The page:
He took the crucifix and chain out first, then a wedding ring and two shirt buttons. Then one by one, he laid all the photographs out on the table. There were a lot of baby pictures of the little boy, then fewer and fewer as he grew older, until the little girl came along. A burst of new baby pictures, then only a very sporadic sprinkling of pictures of the baby girl with the boy. The husband, a dark-haired, dark- complexioned man of middle-height wasn't in any more than a handful of the photographs. Those were almost all with the children except for one posed wedding picture and another that looked like a tourist shot in which he had his arm around a dark-haired beauty.
Sam looked closer. It was Helena.
When they were all laid out in rows he studied them for a while, just getting to know them. The more he looked at the little boy the more he could see Kane and Jackson in his features. He felt almost as if he knew the child.
He picked up the picture with the torn pocket and missing button, smiled and casually turned it over, looking for a date, a year.
He read the words scrawled across the centre of it and sat up, unaware that he was holding his breath.
It simply said: Albert, aged 4. April 7, 1941.
Suddenly there were too many coincidences, too many things...Now that he knew, he could see the resemblance that had eluded him before. Sam could feel his own heart beating in his chest, and chided himself for jumping to conclusions.
That didn't, however, stop his hand from trembling as he picked up the other photos and turned them over. So many of Albert...He turned over the studio print of the two children together, and found...nothing on the back. Annoyed, he picked up several of the amateur shots and checked them all.
And found what he was looking for. He sat back in the chair and closed his eyes.
Albert and Trudy...
It wasn't possible. Why would God send him here, to Helena, now? Why now, when it could hurt Al so much? He sat up again and swiftly turned the rest of the pictures over.
Albert, Trudy, Albert and Trudy, Joe...and Anna and Joe...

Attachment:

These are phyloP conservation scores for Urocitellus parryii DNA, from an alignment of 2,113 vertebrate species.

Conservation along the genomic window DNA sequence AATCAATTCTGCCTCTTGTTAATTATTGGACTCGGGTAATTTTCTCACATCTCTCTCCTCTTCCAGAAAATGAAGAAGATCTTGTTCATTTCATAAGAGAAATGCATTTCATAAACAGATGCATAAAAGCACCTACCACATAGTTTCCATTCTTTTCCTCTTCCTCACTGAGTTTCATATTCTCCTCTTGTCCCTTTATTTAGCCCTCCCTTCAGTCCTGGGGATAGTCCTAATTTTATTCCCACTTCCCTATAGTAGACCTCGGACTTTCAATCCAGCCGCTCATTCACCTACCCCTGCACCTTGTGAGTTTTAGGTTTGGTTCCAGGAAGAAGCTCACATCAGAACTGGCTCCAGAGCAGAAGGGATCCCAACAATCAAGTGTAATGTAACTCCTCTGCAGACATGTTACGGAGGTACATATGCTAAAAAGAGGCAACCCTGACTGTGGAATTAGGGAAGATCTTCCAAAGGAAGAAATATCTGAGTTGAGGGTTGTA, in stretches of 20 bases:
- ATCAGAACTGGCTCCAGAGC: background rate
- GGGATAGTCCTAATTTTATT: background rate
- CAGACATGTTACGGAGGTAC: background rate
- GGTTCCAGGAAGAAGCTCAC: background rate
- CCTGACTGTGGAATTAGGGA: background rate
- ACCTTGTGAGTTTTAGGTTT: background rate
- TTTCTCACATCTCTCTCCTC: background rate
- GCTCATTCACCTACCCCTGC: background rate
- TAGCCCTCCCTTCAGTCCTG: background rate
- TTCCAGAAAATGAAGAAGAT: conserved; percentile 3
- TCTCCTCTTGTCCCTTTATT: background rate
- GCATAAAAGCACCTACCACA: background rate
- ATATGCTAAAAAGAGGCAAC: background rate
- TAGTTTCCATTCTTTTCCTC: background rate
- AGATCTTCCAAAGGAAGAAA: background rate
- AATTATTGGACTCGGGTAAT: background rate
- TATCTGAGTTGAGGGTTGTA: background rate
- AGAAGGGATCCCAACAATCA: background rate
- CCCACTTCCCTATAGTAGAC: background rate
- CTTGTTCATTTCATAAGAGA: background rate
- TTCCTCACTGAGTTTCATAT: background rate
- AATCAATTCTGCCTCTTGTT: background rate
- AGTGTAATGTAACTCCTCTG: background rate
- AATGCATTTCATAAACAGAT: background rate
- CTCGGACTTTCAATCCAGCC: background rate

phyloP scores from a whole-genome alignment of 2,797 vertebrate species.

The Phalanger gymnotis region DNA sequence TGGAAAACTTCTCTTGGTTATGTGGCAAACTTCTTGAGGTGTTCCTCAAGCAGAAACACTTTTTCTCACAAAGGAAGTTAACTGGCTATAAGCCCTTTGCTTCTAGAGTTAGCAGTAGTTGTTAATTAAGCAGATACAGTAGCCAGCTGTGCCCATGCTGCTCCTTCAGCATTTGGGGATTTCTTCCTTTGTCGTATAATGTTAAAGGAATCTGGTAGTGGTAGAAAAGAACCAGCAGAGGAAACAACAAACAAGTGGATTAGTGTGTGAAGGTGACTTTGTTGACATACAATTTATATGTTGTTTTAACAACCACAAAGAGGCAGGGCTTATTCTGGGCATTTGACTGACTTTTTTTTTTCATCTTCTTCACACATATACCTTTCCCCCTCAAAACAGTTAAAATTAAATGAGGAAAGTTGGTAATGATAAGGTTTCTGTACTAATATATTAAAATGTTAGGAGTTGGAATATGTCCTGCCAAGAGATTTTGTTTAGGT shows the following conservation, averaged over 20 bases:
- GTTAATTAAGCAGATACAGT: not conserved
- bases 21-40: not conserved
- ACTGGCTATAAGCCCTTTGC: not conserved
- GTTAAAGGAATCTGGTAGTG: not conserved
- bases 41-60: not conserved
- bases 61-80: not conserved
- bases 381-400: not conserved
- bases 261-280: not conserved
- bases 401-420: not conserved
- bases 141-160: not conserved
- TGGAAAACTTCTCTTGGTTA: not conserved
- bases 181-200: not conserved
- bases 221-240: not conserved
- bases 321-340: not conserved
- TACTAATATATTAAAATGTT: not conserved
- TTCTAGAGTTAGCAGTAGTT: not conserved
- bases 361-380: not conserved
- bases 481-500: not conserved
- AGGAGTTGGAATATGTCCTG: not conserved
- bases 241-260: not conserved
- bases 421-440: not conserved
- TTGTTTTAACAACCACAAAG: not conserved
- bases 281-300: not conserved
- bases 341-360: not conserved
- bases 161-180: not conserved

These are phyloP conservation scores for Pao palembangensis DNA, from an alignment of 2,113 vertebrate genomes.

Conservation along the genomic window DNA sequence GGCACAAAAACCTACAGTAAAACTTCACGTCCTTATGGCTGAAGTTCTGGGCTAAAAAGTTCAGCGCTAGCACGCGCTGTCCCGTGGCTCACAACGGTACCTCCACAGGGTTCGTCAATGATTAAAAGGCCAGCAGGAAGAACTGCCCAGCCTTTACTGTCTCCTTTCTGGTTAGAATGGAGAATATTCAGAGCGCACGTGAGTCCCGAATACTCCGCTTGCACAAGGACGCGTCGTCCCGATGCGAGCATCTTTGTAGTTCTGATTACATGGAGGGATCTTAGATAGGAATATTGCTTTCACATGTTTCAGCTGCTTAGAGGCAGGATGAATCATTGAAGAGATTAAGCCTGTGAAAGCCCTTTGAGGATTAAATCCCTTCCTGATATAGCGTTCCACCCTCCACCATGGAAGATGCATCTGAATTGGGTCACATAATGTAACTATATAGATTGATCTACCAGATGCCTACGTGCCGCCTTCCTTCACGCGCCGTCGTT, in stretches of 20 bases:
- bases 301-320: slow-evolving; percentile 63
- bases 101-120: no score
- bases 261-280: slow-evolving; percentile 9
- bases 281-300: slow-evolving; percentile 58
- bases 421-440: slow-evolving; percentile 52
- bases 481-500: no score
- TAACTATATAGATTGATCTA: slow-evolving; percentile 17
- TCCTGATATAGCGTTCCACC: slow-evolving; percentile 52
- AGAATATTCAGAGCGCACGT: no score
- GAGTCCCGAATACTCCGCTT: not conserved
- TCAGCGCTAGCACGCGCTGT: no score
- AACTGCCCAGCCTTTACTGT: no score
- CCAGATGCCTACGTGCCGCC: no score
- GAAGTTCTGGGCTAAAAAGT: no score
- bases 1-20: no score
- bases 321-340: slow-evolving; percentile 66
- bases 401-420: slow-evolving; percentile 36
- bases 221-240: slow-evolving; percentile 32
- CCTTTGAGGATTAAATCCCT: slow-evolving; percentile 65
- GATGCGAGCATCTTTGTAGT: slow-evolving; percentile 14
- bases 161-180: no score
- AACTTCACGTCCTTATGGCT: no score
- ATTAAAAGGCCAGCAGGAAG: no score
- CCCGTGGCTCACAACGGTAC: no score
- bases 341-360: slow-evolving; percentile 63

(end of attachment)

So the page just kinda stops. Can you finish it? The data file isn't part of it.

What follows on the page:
Anna? Sam frowned. The young woman had to be Helena, but the picture had Anna written on the back of it.
He looked in the box for anything else that might help. All he found were some folded papers, fragile documents he was almost afraid to open. He laid them out very gently on the table. One was an old, yellowed marriage certificate for Joseph Alberto Calavicci and Anna Helena Selkov, the other a hand-made card with drawings of trees, clouds, and stick figures of a family of four holding hands. The words 'Happy birthday, mama,' were printed on it in large, wobbly letters and it was signed: love, Albert. An adult hand had added a date to the bottom of the card: June 14, 1942.
He went through the other documents then, found another marriage certificate and three birth certificates: Bill's, Margaret's and Steve's.
He picked up the marriage certificate.
'...The marriage of William Jeffrey Barton and Helena Ann Selby...'
No wonder Ziggy couldn't find those missing years.
Sam carefully packed all the items away again and closed the box before leaning back in the chair and covering his face with his hands.
He had leaped into Al's step-father. It was an impossible situation. He wanted to run to his friend and tell him that his past was no longer just a painful blur, that Helena was his mother, and that she loved him very much.
But Al idolized his father. How could he give him back his mother if it meant taking away the untarnished memories of Joe Calavicci?
Sam suddenly thought of something else. This all meant that Margaret and Steve Barton were Al's brother and sister...and the twins were his nephews...No wonder they looked so familiar. He grinned to himself in spite of his worry. Who'd have thought Al could have been such a beautiful, innocent looking child? And what had he said about Steve..? An egg-head who liked the girls...And they liked him. Well, that pretty much summed Al up too, though he knew Calavicci admitted only to the part about the girls.